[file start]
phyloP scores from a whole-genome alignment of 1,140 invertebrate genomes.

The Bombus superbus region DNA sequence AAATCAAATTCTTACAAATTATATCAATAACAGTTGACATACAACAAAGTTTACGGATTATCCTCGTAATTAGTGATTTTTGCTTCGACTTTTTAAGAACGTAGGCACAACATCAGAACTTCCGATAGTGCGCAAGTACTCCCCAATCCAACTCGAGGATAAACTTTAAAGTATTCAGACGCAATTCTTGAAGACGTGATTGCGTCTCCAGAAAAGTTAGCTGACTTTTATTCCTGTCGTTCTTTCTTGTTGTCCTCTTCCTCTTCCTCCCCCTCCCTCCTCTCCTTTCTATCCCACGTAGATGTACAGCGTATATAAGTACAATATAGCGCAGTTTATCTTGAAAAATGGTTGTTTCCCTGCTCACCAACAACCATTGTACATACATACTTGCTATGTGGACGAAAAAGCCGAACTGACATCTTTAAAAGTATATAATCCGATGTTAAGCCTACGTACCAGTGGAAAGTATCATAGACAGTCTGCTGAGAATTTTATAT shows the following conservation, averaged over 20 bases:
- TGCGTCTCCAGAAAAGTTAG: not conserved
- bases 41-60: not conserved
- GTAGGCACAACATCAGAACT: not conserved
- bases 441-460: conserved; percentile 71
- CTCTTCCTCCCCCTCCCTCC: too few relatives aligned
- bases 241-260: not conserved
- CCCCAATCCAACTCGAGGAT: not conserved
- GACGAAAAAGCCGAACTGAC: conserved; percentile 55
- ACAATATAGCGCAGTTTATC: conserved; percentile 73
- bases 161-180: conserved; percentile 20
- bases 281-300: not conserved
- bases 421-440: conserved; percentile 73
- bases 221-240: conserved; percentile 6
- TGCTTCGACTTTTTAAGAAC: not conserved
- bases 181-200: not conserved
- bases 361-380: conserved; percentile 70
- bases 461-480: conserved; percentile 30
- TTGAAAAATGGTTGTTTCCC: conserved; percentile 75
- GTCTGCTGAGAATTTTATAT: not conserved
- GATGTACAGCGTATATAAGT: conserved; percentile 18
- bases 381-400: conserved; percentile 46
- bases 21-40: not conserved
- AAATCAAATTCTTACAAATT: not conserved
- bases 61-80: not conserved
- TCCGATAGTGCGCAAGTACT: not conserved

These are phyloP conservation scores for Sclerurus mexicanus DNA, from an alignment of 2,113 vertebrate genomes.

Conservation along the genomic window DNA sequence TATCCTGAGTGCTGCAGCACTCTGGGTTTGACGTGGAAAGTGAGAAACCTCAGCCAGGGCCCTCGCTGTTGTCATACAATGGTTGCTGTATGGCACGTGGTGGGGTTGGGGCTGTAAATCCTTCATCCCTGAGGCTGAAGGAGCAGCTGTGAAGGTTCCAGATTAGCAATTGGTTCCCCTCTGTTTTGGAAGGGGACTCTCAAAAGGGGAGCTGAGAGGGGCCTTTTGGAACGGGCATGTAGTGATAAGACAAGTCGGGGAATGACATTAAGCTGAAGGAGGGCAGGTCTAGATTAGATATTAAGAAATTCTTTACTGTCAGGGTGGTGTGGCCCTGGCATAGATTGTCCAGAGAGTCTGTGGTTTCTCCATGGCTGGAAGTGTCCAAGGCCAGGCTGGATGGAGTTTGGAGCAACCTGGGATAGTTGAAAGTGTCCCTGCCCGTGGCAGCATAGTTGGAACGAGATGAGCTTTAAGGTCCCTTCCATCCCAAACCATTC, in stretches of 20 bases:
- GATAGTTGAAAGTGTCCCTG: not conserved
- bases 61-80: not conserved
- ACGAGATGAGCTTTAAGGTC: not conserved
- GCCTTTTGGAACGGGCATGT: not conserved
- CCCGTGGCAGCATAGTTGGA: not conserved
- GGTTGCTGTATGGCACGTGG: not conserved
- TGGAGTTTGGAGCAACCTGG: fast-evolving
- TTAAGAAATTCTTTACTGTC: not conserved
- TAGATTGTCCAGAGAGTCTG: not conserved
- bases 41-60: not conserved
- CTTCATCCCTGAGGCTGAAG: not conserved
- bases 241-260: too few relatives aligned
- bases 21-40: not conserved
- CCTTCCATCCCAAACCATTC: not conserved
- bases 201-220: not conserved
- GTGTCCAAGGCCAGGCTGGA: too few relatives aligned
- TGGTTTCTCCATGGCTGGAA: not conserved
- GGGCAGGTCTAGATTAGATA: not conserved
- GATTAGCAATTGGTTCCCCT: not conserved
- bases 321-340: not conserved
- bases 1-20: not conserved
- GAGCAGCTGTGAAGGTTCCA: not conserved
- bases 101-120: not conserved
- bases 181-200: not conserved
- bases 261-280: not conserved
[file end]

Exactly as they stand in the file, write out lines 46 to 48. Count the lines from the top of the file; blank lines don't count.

- TGGTTTCTCCATGGCTGGAA: not conserved
- GGGCAGGTCTAGATTAGATA: not conserved
- GATTAGCAATTGGTTCCCCT: not conserved